On July 27, the Elk Grove City Council voted unanimously to deny an appeal for the 67-unit Oak Rose Apartments supportive housing project for the homeless to be built in Old Town Elk Grove.
That decision upheld the Elk Grove Planning Commission’s June 2 denial of the project on the grounds that it did not meet the city’s objective zoning standards for an affordable housing project and was therefore not eligible for review Ministerial Senate Bill (SB) 35.
This proposal was introduced under SB 35, a state law that allows for streamlined ministerial review and approval of qualified housing development projects. SB 35 applies to California cities and counties that have not met state-mandated regional housing allocation.
The development was proposed for a 1.2-acre lot on Elk Grove Boulevard, one lot west of Waterman Road. The site is adjacent to the future Elk Grove Library/former Rite Aid building and a single-family home at 9248 Elk Grove Blvd.
Oak Rose Apts LP, of Long Beach, is the applicant for the proposed project.
If the appeal were successful, the apartments would have offered supportive services at that site through HOPE Cooperative, a Sacramento-area nonprofit that provides behavioral health services and supportive housing for people with health issues mental
During the council meeting, Sarah Bontrager, the city’s manager of housing and public services, described the proposed project as long-term housing that should not be confused with a homeless shelter, transitional housing or residential treatment center.
Bontrager added that residents of these homes pay rent and have 12-month leases, which could lead to evictions if residents default on their leases.
In addition to the applicant’s denied request regarding its eligibility for ministerial review SB 35, the applicant requested an exemption from the development standard to allow ground-floor residential uses in the commercial area of the Old Town Special Planning Zone, as well as an allowance of 100% density. affordable housing with 66 studio units and a two-bedroom manager’s unit.
Prior to the council meeting, city staff recommended that the council deny all of these requests.
Elk Grove City Attorney Jonathan Hobbs spoke in support of city staff’s recommendations.
“Under SB 35, as our staff has already heard, the standard is whether or not the project meets the city’s objective standards, and it doesn’t seem to argue that it doesn’t, because the project proposes to put residential uses on it. on the ground floor, which conflicts with the SPA of the Old Town”, he said.
Kyra Killingsworth, senior city planner, described the problem with the applicant’s density bonus request for this site.
“They want 67 total units; it is 37 units more than the density allows,” he said. “However, 19 of those units will be at ground level and therefore staff believe this is moot.”
As a controversial proposal, this project has drawn criticism from many residents of the Old Town and businessmen who expressed their concern about how such a project would affect this area.
During the council meeting on July 27, 14 spokesmen spoke against the proposed project, and four spokesmen spoke in favor of it.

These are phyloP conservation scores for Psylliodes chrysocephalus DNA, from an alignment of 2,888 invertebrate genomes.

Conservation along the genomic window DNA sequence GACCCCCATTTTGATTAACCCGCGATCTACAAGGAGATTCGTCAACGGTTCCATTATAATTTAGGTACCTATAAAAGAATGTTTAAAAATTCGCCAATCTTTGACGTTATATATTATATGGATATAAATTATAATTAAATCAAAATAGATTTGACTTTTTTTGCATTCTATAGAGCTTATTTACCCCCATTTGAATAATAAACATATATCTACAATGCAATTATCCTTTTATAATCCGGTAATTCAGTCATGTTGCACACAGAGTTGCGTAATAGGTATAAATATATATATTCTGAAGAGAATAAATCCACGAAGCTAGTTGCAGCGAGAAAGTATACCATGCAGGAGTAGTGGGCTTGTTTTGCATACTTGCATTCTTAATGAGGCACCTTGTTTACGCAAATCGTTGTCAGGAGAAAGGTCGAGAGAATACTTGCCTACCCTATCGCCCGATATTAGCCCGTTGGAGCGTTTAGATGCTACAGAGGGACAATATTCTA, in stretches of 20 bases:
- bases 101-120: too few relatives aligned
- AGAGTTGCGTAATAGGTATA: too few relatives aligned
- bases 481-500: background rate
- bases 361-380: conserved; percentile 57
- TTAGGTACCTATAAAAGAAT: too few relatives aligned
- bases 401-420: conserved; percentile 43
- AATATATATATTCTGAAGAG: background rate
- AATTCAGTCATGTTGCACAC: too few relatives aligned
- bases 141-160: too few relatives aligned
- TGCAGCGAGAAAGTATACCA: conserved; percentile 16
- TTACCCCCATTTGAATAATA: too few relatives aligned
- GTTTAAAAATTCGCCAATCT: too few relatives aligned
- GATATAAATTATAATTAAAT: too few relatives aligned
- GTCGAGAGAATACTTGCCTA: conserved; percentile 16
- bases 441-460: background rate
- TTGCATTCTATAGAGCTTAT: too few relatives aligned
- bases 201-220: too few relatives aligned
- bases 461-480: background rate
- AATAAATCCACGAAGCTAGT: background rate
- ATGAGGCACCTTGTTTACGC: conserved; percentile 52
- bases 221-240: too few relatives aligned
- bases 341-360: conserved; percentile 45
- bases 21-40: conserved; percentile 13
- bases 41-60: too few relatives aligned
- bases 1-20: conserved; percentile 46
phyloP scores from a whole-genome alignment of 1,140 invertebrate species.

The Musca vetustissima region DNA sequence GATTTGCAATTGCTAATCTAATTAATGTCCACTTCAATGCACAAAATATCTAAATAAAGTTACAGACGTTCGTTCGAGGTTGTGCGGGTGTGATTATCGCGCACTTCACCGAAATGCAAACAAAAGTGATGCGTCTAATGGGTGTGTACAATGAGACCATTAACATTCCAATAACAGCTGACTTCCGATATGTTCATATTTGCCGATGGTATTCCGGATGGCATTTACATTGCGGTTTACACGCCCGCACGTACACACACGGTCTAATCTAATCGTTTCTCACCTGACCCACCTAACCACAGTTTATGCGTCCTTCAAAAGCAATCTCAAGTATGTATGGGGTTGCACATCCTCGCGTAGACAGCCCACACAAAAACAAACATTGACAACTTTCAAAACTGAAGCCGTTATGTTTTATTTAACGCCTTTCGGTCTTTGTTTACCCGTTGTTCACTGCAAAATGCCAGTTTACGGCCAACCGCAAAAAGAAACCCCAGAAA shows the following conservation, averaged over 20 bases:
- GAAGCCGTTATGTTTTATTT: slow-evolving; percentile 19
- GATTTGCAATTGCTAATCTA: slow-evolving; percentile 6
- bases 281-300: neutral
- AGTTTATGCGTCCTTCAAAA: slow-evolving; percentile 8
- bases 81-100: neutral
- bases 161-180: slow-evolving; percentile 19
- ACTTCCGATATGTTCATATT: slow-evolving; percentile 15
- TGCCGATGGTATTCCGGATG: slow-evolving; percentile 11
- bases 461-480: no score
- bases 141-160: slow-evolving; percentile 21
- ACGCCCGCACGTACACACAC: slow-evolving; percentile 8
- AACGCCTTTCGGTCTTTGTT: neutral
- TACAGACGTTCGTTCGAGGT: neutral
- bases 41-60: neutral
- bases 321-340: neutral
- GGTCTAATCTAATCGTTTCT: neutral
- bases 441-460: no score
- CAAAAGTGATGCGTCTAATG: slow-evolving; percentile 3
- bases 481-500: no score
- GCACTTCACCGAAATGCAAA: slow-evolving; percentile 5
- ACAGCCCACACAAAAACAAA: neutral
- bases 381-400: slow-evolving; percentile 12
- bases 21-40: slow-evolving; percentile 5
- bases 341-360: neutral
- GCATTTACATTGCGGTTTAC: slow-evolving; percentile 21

Penelope Leonard, who co-owns a preschool near the proposed site for the apartments, shared her opposition to the proposal.
“This is not appropriate to be across the street from my preschool,” she said.
Elk Grove resident Jean Sadler shared her concern that the Oak Rose Apartments may not be serving many people in Elk Grove’s current homeless population.
“Elk Grove has a homeless population of approximately 120 to 150 people, many of whom are families, who would not be suitable for a studio in Oak Rose.
“We also have homeless people without disabilities, who do not meet the requirements for supportive housing. So it looks like that would leave us with a lot of homeless people (from other parts) of Sacramento County moving into Elk Grove to fill those 66 apartments.”
Among the public speakers who spoke in favor of the proposed apartment location was Elk Grove resident Mary Popish.
“We think this location is the right location, because it’s within walking distance of excellent transportation,” he said. “Right there on the boulevard is the main bus route. There is a supermarket across the street, there is a pharmacy and the food bank is not that far away.”
Lynn Wheat, a community activist from Elk Grove, also spoke in favor of the project.
“I agree that this (Oak) Rose is probably not consistent with the Old Town plan; however, I do not agree that there is no possibility of having it where it should be,” he said. “I suggest that you, as a Council, delay the appeal and practice amending this parcel to meet the requirements for this project.”
Elk Grove Mayor Bobbie Singh-Allen spoke about her support for the city staff’s recommendation to deny this project.
“I believe in supporting our staff’s report,” he said. “I think they’ve provided solid reasoning as to why we should deny this appeal. So, I support that denial, but I support working collaboratively with the community.
“I think every city needs to do more and can do more. But tonight, there’s only one question before us, and that’s whether or not the objective standards have been met, and I don’t think they have.”
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